So, if you can’t use URL or document title, what’s left? Nothing really — except some hard work. If you use a content management system that publishes a document ID, you can often use this to fix up page names in conjunction with your tagging vendor.
Once you’ve solved your page-naming issue, then next tagging bugaboo is probably going to be establishing a content hierarchy. A content hierarchy serves to group pages of your site together for purposes of analysis and reporting. If you want to know how many unique visitors came to a particular section of the site, you’re going to need a hierarchy.
Unfortunately, with most tagging solutions you can’t create a hierarchy dynamically on the back-end. (Vendors use the codename “tagless” for functionality that you can achieve without having to embed stuff in your pages. “Tagless” is good, and the more the better!). Usually, the site hierarchy comes from your built-in directory structure. Alas, your built-in directory structure is usually nothing like your actual site structure and is only rarely useful for analysis.
So, once again, you are going to have to put some real work into building this — or punt on a hierarchy. Unlike page names, hierarchy isn’t essential — just very nice — so it’s no surprise that we see lots of implementations where the choice was to punt and move onto the next issue.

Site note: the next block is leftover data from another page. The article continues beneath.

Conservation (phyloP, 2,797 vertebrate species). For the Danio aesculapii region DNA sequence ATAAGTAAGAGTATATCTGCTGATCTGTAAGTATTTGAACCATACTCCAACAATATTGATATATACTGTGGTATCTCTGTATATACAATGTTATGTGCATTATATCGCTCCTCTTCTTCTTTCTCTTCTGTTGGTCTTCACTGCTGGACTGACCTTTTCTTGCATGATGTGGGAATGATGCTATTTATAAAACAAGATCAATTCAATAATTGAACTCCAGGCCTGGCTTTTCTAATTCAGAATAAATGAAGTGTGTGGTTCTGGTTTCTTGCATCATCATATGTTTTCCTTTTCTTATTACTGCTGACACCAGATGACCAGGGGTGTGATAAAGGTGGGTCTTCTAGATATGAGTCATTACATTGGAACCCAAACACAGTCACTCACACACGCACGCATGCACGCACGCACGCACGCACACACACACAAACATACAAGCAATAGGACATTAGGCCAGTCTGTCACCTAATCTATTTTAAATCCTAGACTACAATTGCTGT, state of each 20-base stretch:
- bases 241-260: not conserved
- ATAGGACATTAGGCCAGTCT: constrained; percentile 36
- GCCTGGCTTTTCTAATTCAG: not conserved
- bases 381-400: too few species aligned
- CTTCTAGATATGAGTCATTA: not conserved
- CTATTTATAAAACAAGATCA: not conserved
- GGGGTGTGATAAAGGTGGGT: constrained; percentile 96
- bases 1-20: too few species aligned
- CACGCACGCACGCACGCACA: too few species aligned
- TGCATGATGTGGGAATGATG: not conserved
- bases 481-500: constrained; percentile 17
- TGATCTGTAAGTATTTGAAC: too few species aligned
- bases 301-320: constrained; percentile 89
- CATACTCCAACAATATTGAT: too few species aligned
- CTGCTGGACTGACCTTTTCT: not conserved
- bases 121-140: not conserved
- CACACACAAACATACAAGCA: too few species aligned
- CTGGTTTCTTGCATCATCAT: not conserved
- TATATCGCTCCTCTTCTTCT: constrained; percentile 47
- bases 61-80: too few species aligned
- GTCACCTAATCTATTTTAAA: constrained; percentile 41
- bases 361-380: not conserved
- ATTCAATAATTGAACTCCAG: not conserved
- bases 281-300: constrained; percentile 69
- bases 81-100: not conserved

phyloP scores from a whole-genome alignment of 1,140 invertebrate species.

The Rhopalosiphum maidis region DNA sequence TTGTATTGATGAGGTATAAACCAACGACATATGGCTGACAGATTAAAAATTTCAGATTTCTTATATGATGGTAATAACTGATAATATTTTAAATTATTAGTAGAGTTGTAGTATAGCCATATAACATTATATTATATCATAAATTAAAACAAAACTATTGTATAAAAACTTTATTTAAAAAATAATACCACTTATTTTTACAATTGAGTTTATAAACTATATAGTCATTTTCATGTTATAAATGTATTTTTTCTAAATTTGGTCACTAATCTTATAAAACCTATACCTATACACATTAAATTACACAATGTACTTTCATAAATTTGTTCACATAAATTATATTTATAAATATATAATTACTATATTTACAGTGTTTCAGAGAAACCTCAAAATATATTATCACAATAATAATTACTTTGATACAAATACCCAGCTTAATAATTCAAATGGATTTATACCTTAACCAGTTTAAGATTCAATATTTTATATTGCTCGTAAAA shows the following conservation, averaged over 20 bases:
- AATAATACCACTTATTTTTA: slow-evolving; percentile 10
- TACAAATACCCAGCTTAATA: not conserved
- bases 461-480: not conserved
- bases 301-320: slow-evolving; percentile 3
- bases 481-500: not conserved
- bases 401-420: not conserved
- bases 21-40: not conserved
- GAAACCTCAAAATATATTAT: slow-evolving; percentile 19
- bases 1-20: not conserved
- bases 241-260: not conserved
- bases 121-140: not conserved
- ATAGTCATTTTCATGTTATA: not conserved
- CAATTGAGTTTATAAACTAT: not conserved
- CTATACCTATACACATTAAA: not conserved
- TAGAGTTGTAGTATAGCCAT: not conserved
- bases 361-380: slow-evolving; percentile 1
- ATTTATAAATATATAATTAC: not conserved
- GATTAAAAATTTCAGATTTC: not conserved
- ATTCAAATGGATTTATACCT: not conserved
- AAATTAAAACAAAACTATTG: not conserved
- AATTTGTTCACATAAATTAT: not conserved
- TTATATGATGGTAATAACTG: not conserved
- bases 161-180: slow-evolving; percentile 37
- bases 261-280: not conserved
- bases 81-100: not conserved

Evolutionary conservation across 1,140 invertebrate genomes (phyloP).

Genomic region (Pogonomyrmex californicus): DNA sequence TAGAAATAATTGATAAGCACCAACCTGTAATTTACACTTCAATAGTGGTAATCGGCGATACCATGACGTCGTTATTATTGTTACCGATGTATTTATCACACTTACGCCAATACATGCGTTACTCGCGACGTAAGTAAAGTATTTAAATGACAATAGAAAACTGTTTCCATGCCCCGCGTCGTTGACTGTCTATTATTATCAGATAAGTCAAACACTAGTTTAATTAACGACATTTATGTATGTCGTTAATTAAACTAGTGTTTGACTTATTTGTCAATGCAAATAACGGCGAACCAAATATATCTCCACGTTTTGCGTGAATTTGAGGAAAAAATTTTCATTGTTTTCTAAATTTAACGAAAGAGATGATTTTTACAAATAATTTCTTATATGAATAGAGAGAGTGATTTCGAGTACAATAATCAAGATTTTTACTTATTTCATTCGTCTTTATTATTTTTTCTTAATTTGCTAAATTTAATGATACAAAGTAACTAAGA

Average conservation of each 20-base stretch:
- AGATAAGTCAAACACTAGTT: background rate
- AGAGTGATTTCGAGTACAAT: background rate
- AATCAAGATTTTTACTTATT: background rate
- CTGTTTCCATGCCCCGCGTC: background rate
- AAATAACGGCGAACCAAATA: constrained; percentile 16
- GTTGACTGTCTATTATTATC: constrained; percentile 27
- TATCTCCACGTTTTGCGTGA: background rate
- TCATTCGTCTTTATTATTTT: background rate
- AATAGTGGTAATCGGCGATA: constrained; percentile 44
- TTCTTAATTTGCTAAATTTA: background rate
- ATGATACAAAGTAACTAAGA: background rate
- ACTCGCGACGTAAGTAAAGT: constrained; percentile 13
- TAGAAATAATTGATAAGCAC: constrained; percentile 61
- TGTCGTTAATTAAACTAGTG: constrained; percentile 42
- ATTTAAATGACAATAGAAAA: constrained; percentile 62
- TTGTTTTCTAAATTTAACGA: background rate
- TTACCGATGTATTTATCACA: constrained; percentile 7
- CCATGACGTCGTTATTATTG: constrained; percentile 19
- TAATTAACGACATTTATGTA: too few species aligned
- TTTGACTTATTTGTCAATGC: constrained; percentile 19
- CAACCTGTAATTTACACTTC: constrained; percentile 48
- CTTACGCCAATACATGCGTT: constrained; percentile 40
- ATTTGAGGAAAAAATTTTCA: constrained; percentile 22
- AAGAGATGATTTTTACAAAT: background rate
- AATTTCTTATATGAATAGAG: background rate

Handling Dynamic Content
Your site is built from simple HTML pages right? Uh no — probably not. You are using ASP or JSP or asp.net or Flash or one of about a hundred other tools and choices for popping out Web pages. Many of these work almost seamlessly with tagging solutions, but some don’t.
Here are the biggest culprits: Flash and ASP.
Flash is not hard to tag — all of the major tagging vendors provide fairly simple calls that a Flash designer can use to signal various events in the Flash. However, that means opening up your existing Flash objects — something that most organizations seem loath to do. In addition, it means getting your Flash vendor comfortable with the Web measurement.
For some this will be old hat. Others will make you feel like a child going to the dentist. Minimally, you’re going to want to tag for Flash Start, but what about other Flash Events? Should you treat them as page views? If so, which ones? If your site uses Flash in any significant fashion, be prepared for some tagging pain.
ASP Forms are another common tagging villain. These are typically used for unimportant stuff like your Conversion process! You can’t typically punt on handling these — and if the actual amount of work is fairly small, chances are your IT organization is going to send you back to that childhood dentist for even contemplating changing these pages.
Gary Angel co-foundedSEMphonic, a search engine marketing tool provider and Web analytics consultancy, and is president and chief technology officer. He’s responsible for leading SEMphonic’s development of Web analytics and SEM decision making tools for Web marketing professionals. In addition, he helps companies like WebMD, Intuit, American Express and Charles Schwab maximize their Web channel marketing through intelligent use of Enterprise Web Analytics.